In the development of more traditional component-based and object-oriented solutions, there tends to be a set of
transformations across levels of abstraction and adding levels of detail from Use Cases down to system design. This is
especially true when you take a Business Use Case as the starting point, as demonstrated in the Guideline: Going from Business Models to Systems; where the guidance
demonstrates how to get from Business Use Cases to System Use Cases, we still have to develop an actual design model
Fortunately, we can also draw a parallel to the guideline provided for going to system-use cases in defining how a
service model can be derived from a Business Use Case Model, as shown below. In general the approach is to create a
candidate service for each operation defined on a Artifact: Business Worker in the Artifact: Business Analysis Model. There exists a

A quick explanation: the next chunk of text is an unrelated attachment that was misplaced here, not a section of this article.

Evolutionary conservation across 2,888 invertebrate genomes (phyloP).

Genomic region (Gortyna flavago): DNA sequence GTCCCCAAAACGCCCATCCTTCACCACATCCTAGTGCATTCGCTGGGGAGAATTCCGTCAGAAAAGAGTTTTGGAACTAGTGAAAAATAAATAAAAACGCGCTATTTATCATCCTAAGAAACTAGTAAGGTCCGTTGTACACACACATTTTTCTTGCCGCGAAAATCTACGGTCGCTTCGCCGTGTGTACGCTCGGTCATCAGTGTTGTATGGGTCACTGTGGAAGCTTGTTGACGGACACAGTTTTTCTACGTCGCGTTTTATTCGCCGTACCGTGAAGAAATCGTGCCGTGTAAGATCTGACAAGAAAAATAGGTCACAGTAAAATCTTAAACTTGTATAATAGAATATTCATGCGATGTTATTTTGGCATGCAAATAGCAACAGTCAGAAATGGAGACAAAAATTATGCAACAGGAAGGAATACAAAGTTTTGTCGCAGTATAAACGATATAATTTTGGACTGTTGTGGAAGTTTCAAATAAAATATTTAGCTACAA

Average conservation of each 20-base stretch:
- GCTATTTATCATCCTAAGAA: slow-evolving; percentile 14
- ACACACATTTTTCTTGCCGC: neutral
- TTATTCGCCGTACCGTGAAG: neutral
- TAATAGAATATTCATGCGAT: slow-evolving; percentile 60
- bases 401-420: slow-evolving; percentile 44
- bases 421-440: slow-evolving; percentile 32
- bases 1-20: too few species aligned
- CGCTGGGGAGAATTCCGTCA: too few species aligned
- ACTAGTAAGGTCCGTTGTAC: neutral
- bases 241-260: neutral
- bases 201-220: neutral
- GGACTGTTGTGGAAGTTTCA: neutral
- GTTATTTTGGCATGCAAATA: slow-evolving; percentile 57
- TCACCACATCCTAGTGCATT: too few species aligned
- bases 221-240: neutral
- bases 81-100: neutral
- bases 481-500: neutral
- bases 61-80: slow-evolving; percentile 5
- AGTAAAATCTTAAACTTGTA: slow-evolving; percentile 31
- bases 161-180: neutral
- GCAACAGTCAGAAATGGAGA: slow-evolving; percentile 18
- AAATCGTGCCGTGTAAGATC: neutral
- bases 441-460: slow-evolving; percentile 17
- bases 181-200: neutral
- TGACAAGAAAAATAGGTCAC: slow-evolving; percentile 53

distinct parallel here to the Task: Business Process Analysis where individual tasks in a process model are identified as candidate services.
This more direct connection between the business-analysis model and the service model allows for not only services that
can be seen to support the business needs, but by having less transformations between the expression of business needs
and the solution, we can more effectively respond to change in the Business Use Case or Analysis Models. Another
important aspect is that as the Business Use Case model also includes the Business Goals that are driving the business,
it is now much easier to actually identify the alignment between Services and Goals. For example, it is now possible to
list, for any Service Specification, all the Business Goals to which it contributes. For any Business Goal we can list
the Services actually deployed in our IT organization that contribute to the goal , by following the connection from
service to service specification.